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Emergency Weather and PTO Indiana

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  • Emergency Weather and PTO Indiana

    I have a question regarding the use of Paid Time Off (PTO) due to a recent state of emergency. Last week we experienced very high winds due to the hurricane that came up from the Gulf of Mexico. Subsequently, power was down at the organization I work at for 1 week. On my way to work Monday I was called by my manager and told not to come to work due to no power. On Tuesday I was told the same thing, neither day did our organization provide an alternative work environment to complete our work. This week we found out that our organization is requiring us to take PTO time due to our not working, when 1) our manager told us not to come in, and 2) the organization did not provide an alternative environment to work in. Can they do this?? Any information would be helpful, links to labor laws, etc.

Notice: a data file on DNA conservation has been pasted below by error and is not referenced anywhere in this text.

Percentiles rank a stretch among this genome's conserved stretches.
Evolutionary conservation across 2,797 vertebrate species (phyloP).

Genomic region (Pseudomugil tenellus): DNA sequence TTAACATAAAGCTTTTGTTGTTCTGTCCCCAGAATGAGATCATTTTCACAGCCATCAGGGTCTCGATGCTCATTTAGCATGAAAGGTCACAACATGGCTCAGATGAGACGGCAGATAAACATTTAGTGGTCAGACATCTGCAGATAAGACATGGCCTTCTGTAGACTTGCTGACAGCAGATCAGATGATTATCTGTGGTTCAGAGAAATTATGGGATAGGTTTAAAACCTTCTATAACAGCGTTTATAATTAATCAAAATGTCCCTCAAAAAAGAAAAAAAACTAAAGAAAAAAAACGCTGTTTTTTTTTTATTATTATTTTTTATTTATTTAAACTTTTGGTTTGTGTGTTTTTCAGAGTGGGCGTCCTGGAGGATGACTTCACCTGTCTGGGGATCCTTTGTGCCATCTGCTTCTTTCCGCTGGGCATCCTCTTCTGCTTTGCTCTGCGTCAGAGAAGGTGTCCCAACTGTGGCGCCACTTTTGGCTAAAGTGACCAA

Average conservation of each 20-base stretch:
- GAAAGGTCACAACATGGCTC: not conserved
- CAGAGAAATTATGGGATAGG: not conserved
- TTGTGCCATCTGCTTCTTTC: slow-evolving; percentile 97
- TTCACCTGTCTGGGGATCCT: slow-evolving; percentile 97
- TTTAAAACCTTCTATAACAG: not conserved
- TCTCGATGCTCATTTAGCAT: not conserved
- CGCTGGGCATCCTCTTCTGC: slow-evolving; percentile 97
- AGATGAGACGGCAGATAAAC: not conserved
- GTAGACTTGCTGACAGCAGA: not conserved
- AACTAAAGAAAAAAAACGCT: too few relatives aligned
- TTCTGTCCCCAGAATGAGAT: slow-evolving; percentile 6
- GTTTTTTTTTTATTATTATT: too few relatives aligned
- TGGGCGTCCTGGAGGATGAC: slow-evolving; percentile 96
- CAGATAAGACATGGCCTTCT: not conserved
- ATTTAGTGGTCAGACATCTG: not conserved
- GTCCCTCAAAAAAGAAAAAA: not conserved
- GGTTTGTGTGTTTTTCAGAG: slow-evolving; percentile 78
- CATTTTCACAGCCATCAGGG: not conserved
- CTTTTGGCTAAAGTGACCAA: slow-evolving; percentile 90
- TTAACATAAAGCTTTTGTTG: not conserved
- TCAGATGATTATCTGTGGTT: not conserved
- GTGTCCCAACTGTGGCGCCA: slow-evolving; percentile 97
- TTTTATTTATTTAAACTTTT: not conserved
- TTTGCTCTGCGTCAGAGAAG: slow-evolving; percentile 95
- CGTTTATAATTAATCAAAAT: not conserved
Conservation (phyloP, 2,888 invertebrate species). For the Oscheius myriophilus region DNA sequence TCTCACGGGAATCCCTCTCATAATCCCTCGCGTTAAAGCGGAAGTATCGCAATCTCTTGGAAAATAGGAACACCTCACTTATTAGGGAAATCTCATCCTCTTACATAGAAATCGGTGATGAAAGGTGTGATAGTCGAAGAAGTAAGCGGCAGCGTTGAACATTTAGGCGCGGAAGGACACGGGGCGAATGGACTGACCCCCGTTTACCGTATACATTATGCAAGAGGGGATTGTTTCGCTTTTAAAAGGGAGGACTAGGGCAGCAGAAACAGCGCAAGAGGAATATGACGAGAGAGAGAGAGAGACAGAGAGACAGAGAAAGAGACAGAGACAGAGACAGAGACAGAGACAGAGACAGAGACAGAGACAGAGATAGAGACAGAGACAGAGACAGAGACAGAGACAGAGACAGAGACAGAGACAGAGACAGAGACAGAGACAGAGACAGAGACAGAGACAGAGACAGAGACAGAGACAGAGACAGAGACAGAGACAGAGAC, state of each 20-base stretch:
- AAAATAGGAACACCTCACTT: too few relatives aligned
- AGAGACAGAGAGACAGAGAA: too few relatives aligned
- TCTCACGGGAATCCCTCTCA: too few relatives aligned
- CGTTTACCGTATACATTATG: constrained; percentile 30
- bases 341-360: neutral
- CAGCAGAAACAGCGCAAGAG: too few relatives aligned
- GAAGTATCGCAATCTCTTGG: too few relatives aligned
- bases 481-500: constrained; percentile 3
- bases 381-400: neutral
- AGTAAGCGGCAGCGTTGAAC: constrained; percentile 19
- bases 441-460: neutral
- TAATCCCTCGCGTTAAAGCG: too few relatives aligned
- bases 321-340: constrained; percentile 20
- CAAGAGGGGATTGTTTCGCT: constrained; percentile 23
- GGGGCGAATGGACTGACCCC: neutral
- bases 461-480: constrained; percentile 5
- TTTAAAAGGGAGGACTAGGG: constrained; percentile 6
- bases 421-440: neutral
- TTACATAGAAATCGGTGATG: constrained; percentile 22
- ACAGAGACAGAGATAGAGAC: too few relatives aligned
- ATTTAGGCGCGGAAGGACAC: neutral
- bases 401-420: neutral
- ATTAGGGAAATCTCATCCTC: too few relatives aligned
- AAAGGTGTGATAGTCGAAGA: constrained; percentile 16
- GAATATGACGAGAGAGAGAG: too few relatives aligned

• #2
    Yes, they can do this. They can do this because there is no law that says they cannot. I cannot provide you with a link because it is not that there is a law giving the employer permission to do so; it is that there is not a law saying he cannot.

    PTO, vacation and other forms of paid leave are not required by law. With very limited exceptions that do not apply here, the employer gets to make the rules about how and when it is used.
    The above answer, whatever it is, assumes that no legally binding and enforceable contract or CBA says otherwise. If it does, then the terms of the contract or CBA apply.

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    • #3
      The organization is not required to provide an "alternate" work site because there is no power.
      "Pluralitas non est ponenda sine neccesitate'' - Sir William of Ockham, a.k.a. Ockham's Razor

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      • #4
        May I ask if the OP is an Exempt Salaried employee? And if so, are we talking full workweeks or partial workweeks?
        "Reality is that which, when you stop believing in it, doesn't go away".
        Philip K. **** (1928-1982)

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        • #5
          Even if they are exempt, they still can be required to use PTO. They just can't be required to take it unpaid.
          The above answer, whatever it is, assumes that no legally binding and enforceable contract or CBA says otherwise. If it does, then the terms of the contract or CBA apply.

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